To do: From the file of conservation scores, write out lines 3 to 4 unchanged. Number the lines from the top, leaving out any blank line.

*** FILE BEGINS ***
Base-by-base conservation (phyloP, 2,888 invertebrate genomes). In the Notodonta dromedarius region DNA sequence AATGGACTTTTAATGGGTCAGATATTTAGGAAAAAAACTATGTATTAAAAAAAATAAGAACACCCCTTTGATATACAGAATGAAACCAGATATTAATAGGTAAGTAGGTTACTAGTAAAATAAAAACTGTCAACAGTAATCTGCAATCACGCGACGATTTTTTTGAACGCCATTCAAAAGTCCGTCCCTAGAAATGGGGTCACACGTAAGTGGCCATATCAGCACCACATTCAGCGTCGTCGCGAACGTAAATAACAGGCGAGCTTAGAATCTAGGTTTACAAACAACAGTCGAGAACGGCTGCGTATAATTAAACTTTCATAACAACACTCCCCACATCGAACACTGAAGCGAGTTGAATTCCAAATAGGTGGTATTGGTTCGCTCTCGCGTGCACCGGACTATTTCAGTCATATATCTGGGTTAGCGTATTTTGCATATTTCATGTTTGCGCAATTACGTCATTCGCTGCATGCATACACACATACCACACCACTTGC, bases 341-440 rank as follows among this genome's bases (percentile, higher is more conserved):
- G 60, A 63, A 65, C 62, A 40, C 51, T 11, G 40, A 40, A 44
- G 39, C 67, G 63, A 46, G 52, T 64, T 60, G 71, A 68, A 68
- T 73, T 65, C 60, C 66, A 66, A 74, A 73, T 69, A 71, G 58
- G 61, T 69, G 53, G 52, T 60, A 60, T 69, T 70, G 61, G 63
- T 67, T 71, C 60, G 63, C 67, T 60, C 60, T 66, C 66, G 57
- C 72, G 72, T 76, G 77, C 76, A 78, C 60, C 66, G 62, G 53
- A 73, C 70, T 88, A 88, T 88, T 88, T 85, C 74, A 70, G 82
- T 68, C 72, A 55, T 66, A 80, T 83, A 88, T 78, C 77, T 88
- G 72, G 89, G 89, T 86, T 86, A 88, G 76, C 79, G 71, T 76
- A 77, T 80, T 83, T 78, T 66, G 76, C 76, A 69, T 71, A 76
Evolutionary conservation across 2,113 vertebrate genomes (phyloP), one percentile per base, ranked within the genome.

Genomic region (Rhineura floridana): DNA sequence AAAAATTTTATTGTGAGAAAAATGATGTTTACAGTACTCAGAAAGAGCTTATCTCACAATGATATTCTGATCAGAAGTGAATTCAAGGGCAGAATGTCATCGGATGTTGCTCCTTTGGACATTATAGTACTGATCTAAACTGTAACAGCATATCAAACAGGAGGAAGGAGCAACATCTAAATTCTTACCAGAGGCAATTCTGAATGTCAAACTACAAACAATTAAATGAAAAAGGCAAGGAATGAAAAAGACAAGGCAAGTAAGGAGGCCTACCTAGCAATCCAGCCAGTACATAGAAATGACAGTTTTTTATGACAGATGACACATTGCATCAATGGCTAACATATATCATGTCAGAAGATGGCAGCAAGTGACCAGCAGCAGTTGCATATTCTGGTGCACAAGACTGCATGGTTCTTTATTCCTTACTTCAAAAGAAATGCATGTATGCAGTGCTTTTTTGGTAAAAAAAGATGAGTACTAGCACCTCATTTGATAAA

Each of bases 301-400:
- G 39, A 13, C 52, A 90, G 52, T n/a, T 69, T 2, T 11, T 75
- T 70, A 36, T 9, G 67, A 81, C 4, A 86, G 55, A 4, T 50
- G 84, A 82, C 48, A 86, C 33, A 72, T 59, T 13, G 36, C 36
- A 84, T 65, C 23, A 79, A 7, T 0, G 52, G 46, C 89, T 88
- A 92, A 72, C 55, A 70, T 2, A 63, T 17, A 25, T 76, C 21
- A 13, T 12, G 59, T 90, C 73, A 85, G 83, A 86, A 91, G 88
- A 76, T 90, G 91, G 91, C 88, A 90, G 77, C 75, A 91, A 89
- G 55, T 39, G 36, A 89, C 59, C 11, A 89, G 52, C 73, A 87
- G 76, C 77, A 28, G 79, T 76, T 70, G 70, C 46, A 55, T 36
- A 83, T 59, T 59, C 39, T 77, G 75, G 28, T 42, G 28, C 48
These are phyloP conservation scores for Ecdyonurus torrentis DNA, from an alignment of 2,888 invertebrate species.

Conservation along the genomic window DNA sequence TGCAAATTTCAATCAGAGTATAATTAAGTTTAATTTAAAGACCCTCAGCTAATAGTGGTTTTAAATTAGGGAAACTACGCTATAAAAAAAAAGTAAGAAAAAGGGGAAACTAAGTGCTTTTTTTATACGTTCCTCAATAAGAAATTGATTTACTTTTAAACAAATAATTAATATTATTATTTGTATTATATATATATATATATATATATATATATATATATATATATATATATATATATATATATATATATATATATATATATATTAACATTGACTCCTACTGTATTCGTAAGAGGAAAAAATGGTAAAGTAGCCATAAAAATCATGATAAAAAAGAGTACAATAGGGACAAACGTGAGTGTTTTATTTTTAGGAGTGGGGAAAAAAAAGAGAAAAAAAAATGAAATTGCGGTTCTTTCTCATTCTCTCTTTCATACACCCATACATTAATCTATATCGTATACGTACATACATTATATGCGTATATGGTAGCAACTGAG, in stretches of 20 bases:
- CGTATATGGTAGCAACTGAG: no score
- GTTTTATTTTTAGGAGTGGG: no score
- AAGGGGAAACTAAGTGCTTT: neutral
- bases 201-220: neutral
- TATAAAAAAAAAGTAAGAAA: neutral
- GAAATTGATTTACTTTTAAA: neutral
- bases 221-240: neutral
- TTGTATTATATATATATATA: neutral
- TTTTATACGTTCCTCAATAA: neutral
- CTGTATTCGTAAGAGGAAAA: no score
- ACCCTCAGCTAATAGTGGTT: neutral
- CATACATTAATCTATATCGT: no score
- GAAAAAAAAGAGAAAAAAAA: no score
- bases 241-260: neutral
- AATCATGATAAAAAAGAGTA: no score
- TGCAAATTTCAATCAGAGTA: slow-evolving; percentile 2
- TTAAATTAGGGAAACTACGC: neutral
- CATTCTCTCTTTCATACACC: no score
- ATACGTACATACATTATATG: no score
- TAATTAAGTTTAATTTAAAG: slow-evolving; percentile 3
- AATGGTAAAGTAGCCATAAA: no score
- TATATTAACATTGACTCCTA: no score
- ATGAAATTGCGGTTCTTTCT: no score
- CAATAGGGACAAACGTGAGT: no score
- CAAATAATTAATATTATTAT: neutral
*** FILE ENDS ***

- G 39, C 67, G 63, A 46, G 52, T 64, T 60, G 71, A 68, A 68
- T 73, T 65, C 60, C 66, A 66, A 74, A 73, T 69, A 71, G 58